суббота, 16 мая 2009 г.

[Wikipedia] May 17: Isle of Portland

The Isle of Portland is a limestone tied island, 6 kilometres (4 mi)
long by 2.4 kilometres (1.5 mi) wide, in the English Channel. Portland
is 8 kilometres (5 mi) south of the resort of Weymouth, forming the
southernmost point of the county of Dorset, England. Chesil Beach
connects it to the mainland, and the A354 road bridge connects it to
Weymouth, which together form the borough of Weymouth and Portland. The
population of Portland is almost 13,000. Portland is a central part of
the Jurassic Coast, a World Heritage Site on the Dorset and east Devon
coast, important for its geology and landforms. Its name is used for
one of the British Sea Areas, and has been exported as the name of
North American and Australian towns. Portland limestone is still
quarried here, and is used in British architecture, including St Paul's
Cathedral and Buckingham Palace. The large, deep artificial harbour on
Portland's northern shore was a Royal Navy base during World War I and
World War II; the Navy and NATO trained in its waters until the 1990s.
The harbour is a small civilian port and popular recreation area; the
Weymouth and Portland National Sailing Academy will host the sailing
events for the 2012 Olympic Games.

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Today's selected anniversaries:


Anne of Denmark was crowned Queen consort of Scotland in the abbey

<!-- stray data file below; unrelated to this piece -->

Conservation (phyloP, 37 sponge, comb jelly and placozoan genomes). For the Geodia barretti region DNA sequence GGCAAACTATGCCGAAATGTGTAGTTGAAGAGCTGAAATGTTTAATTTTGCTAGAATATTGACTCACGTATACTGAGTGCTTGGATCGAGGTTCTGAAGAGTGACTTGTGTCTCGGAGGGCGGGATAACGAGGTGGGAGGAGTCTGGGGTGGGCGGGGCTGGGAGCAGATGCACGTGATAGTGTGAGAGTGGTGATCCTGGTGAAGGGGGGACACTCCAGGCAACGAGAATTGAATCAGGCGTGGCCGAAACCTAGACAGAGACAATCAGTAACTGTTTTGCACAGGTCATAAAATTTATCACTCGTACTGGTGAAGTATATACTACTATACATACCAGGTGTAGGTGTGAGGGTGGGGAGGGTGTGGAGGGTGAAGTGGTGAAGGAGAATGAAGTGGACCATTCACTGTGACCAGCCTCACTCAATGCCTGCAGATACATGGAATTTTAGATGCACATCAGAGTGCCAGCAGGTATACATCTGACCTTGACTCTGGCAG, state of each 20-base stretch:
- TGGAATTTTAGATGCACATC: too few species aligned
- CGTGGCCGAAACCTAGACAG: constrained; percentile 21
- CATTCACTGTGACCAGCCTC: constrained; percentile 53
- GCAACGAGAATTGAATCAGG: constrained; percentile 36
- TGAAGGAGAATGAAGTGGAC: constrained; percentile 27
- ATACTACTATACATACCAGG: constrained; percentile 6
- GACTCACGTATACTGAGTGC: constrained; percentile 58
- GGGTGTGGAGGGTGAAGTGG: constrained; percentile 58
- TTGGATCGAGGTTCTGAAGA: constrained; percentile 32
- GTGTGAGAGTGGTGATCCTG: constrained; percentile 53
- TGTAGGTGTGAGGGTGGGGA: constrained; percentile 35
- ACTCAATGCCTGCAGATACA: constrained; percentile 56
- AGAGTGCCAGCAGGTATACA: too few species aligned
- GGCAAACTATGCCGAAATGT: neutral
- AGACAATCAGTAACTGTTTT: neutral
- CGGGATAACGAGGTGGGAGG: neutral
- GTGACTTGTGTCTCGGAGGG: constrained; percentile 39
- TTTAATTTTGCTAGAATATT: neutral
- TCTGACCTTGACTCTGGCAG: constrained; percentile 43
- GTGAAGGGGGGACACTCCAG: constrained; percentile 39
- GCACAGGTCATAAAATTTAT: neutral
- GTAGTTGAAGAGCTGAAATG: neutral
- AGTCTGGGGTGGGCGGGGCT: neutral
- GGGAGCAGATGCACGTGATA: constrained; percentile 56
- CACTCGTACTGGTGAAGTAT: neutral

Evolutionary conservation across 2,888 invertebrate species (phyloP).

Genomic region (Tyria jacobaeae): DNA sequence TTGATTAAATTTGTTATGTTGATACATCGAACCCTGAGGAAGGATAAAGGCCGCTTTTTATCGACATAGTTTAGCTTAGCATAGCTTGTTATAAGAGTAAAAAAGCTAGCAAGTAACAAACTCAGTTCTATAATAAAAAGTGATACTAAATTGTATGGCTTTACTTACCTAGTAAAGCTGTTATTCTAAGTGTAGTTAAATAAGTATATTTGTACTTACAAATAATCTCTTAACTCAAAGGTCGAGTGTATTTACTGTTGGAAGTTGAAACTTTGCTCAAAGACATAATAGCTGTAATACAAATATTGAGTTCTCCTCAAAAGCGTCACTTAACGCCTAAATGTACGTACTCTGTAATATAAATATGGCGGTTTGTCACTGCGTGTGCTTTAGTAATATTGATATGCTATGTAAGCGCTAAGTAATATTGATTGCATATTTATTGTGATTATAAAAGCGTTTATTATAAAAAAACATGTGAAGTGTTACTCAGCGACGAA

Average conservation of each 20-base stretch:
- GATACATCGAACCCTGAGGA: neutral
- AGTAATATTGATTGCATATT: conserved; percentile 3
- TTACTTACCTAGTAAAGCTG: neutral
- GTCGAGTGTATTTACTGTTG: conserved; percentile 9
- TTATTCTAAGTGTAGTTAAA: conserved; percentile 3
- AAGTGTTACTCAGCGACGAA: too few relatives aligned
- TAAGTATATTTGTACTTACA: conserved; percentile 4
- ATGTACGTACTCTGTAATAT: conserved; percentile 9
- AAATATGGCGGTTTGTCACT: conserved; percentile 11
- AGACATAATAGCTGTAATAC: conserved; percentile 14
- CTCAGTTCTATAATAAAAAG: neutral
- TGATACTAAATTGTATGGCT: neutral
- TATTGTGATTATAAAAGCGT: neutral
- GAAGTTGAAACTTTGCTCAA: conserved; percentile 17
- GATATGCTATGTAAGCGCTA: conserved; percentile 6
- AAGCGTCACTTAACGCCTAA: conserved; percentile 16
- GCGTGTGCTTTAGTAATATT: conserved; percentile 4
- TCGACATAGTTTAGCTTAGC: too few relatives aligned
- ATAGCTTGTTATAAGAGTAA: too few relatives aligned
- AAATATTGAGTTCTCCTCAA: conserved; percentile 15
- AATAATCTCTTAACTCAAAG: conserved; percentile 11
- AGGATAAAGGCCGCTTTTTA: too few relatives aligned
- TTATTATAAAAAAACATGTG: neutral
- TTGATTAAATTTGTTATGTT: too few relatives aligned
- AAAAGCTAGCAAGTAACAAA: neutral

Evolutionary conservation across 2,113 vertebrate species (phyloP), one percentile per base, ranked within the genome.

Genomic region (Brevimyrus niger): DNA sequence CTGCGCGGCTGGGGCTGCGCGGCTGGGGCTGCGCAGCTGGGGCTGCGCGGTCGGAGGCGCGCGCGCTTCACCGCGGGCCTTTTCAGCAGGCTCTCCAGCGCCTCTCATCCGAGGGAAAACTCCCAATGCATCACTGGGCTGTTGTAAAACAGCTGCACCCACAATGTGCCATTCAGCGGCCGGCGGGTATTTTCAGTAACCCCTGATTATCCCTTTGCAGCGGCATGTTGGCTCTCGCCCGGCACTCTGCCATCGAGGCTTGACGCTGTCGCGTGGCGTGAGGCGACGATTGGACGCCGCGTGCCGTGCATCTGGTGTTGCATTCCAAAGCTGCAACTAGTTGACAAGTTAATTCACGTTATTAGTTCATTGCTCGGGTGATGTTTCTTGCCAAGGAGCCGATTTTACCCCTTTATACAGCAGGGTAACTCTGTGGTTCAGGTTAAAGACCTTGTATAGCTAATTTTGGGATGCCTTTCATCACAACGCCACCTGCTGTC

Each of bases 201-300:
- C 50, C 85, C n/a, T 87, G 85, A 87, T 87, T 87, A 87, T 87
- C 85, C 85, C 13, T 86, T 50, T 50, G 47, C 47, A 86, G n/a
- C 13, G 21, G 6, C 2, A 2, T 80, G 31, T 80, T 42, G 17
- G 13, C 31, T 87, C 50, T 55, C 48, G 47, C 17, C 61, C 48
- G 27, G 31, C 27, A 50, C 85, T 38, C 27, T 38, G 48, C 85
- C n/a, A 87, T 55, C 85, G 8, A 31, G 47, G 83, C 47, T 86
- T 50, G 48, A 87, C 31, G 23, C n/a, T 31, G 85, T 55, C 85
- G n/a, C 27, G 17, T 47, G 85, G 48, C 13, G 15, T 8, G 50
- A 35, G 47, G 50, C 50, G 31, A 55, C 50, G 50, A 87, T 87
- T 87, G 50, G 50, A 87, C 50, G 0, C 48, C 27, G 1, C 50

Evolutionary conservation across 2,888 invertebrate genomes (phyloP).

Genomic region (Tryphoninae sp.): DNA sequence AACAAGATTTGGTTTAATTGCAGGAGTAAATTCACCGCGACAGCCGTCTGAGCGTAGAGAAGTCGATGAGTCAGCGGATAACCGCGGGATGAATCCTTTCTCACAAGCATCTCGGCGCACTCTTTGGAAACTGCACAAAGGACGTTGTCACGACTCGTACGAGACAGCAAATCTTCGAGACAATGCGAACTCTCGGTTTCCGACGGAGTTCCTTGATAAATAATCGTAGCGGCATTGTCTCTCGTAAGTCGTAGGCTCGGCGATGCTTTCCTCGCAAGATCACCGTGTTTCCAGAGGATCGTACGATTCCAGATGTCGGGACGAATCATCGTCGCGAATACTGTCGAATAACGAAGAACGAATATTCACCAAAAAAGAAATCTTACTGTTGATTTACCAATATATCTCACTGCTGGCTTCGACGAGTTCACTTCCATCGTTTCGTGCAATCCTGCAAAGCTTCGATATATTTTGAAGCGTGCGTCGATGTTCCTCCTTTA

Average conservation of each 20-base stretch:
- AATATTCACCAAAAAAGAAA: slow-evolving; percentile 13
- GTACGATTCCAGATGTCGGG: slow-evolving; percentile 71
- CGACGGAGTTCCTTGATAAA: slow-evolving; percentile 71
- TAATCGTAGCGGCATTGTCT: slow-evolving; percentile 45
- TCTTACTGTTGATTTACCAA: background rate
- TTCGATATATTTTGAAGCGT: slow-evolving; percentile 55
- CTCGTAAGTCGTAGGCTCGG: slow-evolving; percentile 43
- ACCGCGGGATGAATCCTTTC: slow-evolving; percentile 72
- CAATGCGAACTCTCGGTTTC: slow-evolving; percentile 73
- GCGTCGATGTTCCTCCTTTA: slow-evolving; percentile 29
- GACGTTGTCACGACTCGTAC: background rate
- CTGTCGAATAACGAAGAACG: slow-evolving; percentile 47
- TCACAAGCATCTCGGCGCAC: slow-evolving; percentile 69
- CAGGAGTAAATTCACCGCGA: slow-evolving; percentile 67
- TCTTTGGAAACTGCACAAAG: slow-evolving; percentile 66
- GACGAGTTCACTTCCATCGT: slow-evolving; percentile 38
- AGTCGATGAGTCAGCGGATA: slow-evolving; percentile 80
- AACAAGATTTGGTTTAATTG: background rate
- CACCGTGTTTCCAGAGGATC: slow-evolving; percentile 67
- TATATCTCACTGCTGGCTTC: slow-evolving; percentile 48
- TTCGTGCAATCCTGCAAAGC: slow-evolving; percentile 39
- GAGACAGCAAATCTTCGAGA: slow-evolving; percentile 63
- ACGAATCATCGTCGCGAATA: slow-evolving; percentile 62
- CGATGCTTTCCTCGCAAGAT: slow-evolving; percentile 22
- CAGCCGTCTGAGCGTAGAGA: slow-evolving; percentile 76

church at Holyrood Palace.


The International Telecommunication Union, an international
organization that standardizes and regulates international radio and
telecommunications, was founded as the International Telegraph Union in


Second Boer War: The Siege of Mafeking in South Africa was lifted after
217 days, a decisive victory for the British against the Boers.


World War II: Royal Air Force Dam Busters successfully deployed
bouncing bombs on German dams in Operation Chastise.


The U.S. Supreme Court ruled in the landmark case Brown v. Board of
Education, outlawing racial segregation in public schools because
"separate educational facilities are inherently unequal".

Wiktionary's word of the day:

practicum (n):
1. A college course designed to give a student supervised practical
knowledge of a subject previously studied theoretically.

2. A science exam in which students are questioned about specimens or
other objects placed in front of them

Wikiquote quote of the day:

I believe, in spite of all, in truth's victory. I believe in the
momentous value, hereafter inviolable, of those few truly fraternal men
in all the countries of the world, who, in the oscillation of national
egoisms let loose, stand up and stand out, steadfast as the glorious
statues of Right and Duty.
--Henri Barbusse

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